We examined the possibilities of Apple’s HealthKit, ResearchKit & CareKit and decided to implement HealthKit. It provides the app with sensor data, such as movement, heart rate… This will lead to better profiles and better analytics that actually have an added value. The app will allow doctors to download a report on their patient for a small fee. The report will provide the doctor with all the information he needs, decreasing the frequency a patient needs to meet up with his doctor or decrease the duration of the consultation. Governments and healthcare companies will benefit from the savings this entails.
Over the course of the weekend, we developed a working prototype. But of course, we were already thinking of the next steps. New features can make the app even better and more helpful. We would like to implement a paid service, which would allow patients to be connected with professionals when they have specific questions about their symptoms, medication... These professionals are granted access to the patient’s data, which will enable him to give more personalised and more solid answers to questions.
Caretakers, family, and friends of people with MS told us that they have a need for the services of Levi as well. They are faced with many changes and barriers, they need to cope with the diagnosis of their loved ones as well. Many caretakers feel helpless. They would benefit from having a conversation with someone going through the same thing. They could share their stories, tips and ask questions. A very meaningful feature that can be implemented very easily.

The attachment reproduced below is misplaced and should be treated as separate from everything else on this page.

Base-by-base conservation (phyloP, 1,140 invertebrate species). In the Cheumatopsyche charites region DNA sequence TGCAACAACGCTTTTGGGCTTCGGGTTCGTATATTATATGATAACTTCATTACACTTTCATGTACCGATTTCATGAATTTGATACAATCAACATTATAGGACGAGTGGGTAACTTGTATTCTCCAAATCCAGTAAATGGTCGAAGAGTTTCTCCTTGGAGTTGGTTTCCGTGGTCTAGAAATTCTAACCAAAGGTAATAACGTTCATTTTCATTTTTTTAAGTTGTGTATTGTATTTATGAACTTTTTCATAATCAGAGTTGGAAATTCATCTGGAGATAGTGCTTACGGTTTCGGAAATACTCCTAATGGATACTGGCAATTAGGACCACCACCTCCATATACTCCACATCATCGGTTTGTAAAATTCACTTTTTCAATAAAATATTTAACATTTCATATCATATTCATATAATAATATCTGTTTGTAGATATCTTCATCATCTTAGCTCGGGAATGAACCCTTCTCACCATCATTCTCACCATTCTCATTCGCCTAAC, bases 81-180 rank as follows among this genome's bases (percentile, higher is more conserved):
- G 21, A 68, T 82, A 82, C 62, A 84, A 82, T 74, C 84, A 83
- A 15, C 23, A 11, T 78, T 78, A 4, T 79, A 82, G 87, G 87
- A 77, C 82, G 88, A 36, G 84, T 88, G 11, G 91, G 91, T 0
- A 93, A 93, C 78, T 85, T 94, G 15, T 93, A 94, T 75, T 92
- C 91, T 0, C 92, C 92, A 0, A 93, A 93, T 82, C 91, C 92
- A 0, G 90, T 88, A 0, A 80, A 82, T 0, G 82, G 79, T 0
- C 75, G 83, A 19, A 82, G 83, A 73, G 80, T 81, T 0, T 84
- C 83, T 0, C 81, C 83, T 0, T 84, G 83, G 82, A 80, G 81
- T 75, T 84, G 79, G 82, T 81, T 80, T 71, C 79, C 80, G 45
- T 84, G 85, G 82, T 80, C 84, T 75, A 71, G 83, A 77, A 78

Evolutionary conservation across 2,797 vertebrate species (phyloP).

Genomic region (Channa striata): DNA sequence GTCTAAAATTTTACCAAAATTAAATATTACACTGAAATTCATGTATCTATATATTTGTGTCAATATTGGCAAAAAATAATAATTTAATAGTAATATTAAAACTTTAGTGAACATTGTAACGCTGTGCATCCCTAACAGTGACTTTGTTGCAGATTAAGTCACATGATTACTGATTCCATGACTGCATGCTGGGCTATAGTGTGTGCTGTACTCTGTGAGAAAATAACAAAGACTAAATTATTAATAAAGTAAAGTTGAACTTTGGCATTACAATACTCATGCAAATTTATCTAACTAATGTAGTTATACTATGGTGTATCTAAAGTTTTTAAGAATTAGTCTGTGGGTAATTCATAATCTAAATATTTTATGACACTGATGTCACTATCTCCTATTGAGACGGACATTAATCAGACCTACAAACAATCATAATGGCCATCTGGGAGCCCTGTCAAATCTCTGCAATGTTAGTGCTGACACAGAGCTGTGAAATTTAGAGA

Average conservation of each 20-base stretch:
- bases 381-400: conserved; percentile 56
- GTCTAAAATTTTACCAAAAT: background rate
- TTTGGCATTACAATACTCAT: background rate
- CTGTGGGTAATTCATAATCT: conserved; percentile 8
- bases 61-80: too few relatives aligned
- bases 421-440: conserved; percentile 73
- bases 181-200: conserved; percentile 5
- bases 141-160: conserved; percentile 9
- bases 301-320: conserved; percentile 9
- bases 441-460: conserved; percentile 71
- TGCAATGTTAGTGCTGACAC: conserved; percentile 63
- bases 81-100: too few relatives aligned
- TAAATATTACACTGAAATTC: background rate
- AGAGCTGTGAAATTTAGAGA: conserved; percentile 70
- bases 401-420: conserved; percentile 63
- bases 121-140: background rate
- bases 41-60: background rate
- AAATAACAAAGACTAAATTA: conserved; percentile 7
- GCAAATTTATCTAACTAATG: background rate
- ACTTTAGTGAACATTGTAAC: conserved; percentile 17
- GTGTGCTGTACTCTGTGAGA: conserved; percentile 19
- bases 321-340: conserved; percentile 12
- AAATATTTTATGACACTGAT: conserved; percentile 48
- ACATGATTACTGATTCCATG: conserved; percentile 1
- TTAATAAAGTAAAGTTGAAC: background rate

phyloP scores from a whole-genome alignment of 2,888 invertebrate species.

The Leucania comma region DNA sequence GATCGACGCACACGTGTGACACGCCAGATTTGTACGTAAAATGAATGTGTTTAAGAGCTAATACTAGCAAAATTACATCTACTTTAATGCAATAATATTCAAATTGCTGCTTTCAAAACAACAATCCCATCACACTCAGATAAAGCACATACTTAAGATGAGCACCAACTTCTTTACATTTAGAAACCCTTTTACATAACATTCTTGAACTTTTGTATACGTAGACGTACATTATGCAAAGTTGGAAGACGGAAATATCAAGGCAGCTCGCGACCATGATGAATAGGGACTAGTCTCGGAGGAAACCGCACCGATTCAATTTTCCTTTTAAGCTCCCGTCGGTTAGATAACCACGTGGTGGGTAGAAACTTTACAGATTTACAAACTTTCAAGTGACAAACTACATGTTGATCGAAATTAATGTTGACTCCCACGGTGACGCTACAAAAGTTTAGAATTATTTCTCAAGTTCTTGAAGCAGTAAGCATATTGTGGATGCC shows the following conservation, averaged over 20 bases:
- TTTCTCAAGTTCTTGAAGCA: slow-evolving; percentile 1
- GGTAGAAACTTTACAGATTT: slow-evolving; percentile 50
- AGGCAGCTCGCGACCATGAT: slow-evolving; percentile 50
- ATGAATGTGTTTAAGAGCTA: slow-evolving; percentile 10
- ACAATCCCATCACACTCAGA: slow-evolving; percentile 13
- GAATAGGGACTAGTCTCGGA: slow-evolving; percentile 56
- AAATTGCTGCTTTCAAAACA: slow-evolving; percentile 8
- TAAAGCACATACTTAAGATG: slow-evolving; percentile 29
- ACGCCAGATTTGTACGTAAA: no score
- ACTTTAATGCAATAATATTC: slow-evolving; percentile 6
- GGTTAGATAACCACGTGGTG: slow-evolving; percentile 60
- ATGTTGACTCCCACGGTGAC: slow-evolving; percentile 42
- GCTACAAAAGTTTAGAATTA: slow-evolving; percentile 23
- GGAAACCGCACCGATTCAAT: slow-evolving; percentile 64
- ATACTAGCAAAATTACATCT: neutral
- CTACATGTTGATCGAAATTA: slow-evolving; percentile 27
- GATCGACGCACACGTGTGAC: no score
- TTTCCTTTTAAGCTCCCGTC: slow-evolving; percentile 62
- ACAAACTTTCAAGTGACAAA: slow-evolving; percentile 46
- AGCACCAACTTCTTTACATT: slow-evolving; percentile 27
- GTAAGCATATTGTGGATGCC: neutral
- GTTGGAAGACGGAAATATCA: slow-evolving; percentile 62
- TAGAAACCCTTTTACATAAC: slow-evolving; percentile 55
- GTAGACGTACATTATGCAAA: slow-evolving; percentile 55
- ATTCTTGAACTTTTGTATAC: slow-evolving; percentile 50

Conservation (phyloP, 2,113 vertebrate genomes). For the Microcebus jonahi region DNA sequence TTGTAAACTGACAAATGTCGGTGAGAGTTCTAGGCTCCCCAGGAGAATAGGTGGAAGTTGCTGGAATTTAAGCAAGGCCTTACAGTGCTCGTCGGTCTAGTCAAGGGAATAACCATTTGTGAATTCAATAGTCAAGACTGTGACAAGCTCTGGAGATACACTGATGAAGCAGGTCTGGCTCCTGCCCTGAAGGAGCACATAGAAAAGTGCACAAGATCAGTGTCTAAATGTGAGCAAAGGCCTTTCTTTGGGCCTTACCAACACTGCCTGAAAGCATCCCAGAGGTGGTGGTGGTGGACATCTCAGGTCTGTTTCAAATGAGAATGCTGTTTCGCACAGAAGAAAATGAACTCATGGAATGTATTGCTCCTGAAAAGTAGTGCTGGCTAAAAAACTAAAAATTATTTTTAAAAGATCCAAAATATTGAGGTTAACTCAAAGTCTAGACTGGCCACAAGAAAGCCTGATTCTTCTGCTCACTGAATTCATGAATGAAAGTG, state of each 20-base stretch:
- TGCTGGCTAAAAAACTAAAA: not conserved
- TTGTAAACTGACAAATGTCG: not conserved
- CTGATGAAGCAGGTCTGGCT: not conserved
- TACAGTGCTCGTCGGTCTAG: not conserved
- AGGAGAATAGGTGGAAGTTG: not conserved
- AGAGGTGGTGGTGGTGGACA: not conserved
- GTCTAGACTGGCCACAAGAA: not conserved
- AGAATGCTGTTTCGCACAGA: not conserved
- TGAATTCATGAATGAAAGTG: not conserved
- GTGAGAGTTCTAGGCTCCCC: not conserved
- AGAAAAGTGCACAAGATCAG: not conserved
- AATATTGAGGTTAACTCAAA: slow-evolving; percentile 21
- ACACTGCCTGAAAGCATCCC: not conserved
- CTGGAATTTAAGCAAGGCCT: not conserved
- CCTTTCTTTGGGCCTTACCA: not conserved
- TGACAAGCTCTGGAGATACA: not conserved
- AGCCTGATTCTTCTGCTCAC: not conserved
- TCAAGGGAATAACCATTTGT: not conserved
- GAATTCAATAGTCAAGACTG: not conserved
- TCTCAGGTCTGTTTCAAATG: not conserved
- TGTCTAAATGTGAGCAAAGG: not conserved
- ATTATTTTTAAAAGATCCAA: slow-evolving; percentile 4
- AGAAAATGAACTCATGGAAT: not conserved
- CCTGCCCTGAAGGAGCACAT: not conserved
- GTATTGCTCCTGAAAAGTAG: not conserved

The app could also be used to monitor the specific drugs a patient is on and its dosage. The app would be able to create a link with sensor and mental state data. This could provide pharmaceutical and medical companies with valuable information. Think of analyses of the effects of certain types or dosages of drugs on patients with a similar profile. It would allow doctors to better prescribe certain drugs based on the positive effects it had on patients with a similar profile.
What do people think of the app?
During the hackathon we talked with a lot of people. People with MS, their partners, consultants, start up coaches, experts from Apple, experts from IBM… You name them, we talked with them. Each and everyone of them gave valuable insights and helped us in constructing the concept to what it is today. They all believed in our concept, and immediately understood the wants and needs we wished to address.
We still strongly believe in Levi. So, it’s not the end, it’s just the beginning. We’re currently talking with a doctor who’s specialised in MS and with the help of the MS Liga in Belgium, we would like to collect additional feedback. We’ll do anything we can to bring this product to the market.